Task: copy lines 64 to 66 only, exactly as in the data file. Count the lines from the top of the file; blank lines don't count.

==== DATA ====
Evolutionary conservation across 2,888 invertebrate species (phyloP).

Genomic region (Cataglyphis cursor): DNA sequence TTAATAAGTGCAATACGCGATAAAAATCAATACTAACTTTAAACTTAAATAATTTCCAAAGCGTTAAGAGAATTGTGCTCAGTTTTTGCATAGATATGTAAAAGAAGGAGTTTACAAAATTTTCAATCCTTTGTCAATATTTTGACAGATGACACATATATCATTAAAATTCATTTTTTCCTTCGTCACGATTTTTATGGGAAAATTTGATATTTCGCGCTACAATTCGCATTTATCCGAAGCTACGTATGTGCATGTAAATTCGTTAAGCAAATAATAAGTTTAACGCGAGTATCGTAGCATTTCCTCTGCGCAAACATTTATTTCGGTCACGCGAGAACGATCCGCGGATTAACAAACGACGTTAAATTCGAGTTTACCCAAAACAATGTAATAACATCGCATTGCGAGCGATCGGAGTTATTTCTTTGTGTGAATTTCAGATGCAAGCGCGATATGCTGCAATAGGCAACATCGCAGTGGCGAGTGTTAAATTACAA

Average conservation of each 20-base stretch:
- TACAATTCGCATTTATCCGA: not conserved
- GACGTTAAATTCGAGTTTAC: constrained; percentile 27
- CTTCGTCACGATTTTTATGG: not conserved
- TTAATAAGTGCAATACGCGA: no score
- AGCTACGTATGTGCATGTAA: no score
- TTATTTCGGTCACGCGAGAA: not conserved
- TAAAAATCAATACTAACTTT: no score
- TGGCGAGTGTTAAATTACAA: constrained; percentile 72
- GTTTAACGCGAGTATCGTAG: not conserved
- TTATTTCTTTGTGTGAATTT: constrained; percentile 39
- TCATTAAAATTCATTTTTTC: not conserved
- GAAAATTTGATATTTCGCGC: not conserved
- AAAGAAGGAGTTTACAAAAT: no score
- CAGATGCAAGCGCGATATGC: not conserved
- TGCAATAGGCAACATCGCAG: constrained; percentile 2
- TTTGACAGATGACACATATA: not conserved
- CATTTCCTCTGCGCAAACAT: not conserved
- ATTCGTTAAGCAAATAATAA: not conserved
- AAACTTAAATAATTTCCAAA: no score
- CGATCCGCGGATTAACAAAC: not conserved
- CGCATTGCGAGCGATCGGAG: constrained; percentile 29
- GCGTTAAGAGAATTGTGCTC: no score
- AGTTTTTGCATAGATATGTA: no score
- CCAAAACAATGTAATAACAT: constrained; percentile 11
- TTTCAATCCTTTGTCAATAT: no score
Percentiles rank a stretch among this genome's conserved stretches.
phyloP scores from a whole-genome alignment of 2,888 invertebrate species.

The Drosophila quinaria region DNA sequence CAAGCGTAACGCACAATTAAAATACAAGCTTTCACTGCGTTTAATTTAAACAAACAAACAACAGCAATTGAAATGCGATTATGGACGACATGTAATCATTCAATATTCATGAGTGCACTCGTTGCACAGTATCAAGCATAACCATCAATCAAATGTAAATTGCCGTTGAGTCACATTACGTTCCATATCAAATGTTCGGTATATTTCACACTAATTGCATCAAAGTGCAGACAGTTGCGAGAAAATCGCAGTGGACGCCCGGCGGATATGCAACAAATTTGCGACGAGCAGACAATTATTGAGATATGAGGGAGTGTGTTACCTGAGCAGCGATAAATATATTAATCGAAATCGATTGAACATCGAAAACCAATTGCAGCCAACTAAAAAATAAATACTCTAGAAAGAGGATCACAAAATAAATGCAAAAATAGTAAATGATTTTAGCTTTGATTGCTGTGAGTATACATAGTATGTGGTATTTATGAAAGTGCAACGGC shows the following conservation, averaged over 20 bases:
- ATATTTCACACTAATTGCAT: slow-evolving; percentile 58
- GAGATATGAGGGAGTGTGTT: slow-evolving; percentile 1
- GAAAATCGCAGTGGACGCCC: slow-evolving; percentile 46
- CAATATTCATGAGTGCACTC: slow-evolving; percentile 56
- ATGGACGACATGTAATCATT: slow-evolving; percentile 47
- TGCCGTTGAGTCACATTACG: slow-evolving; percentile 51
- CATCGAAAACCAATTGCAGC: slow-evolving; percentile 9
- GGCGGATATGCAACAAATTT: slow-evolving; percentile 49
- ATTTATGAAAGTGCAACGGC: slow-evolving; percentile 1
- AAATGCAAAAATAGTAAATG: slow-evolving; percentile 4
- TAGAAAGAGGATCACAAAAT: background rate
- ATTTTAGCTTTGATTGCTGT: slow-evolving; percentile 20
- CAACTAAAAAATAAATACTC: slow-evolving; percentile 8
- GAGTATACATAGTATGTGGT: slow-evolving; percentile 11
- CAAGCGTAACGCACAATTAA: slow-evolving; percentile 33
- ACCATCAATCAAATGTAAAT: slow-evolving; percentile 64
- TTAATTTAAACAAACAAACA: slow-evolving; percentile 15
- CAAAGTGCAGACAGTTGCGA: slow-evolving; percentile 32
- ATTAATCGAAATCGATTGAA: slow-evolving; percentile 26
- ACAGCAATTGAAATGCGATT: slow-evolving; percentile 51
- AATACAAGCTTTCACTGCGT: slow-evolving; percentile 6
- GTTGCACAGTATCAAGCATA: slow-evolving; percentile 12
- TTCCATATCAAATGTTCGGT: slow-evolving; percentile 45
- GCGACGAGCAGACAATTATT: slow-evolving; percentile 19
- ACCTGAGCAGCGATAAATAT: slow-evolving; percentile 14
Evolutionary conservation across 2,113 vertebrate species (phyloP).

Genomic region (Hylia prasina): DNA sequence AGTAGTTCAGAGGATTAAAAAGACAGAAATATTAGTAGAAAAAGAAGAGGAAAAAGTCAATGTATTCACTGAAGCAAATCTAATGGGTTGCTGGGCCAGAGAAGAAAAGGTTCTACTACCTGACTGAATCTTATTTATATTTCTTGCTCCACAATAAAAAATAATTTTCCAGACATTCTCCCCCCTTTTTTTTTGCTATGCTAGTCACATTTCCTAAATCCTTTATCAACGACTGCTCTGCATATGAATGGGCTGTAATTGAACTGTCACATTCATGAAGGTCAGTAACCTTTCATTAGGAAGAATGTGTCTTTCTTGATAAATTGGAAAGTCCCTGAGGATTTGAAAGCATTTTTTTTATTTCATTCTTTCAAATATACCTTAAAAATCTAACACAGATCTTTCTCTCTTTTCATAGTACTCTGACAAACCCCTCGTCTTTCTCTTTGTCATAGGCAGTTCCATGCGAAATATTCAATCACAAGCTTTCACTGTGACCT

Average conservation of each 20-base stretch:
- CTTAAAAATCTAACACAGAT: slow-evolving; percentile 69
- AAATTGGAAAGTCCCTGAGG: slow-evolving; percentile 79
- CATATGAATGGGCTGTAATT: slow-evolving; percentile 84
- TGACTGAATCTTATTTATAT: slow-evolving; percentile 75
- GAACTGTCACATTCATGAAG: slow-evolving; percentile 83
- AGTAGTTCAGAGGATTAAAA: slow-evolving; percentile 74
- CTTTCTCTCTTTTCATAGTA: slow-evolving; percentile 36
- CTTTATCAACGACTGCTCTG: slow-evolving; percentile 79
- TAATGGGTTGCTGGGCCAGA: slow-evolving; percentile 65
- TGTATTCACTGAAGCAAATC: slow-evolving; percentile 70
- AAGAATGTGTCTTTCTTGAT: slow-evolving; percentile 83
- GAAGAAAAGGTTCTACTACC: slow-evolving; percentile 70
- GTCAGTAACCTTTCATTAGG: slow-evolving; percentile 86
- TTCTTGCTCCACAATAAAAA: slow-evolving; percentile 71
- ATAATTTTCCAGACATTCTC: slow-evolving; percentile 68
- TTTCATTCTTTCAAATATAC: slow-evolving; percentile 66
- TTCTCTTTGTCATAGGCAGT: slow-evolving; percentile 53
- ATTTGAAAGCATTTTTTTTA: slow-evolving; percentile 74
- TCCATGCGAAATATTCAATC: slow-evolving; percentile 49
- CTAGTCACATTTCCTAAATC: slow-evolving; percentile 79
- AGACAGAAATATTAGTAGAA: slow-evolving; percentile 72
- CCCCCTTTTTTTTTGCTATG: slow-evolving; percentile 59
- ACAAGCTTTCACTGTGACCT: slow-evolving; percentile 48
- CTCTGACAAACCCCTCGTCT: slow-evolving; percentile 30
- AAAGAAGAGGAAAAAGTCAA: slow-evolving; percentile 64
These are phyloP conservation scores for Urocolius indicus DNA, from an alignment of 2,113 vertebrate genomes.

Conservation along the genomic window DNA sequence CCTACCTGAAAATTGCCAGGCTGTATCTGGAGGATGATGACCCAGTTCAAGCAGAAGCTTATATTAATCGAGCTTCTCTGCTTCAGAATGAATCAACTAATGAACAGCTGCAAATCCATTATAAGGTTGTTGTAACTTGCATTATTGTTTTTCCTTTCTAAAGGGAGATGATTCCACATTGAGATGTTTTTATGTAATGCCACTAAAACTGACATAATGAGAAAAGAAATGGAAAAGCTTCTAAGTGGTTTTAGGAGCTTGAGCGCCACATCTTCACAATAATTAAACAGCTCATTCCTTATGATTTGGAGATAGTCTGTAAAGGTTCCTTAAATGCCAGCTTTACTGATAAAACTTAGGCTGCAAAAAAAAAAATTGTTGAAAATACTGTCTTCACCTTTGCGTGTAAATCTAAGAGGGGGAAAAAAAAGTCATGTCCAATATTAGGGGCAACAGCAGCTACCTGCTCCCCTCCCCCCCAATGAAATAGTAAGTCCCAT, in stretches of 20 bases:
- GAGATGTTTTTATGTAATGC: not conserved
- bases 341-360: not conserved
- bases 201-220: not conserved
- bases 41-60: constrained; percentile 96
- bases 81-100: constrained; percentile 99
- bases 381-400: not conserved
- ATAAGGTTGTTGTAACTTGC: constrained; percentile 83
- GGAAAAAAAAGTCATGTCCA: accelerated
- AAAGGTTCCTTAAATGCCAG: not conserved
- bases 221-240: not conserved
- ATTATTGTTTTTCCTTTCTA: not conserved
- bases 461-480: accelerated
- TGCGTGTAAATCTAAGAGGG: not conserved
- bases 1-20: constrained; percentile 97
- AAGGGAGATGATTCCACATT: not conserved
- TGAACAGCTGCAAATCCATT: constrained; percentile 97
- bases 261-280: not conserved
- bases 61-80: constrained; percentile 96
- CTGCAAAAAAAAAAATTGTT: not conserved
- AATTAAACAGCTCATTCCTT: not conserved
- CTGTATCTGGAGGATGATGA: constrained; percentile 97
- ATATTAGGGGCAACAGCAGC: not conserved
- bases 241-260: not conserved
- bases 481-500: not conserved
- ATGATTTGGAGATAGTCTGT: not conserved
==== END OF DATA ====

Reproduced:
- GAACTGTCACATTCATGAAG: slow-evolving; percentile 83
- AGTAGTTCAGAGGATTAAAA: slow-evolving; percentile 74
- CTTTCTCTCTTTTCATAGTA: slow-evolving; percentile 36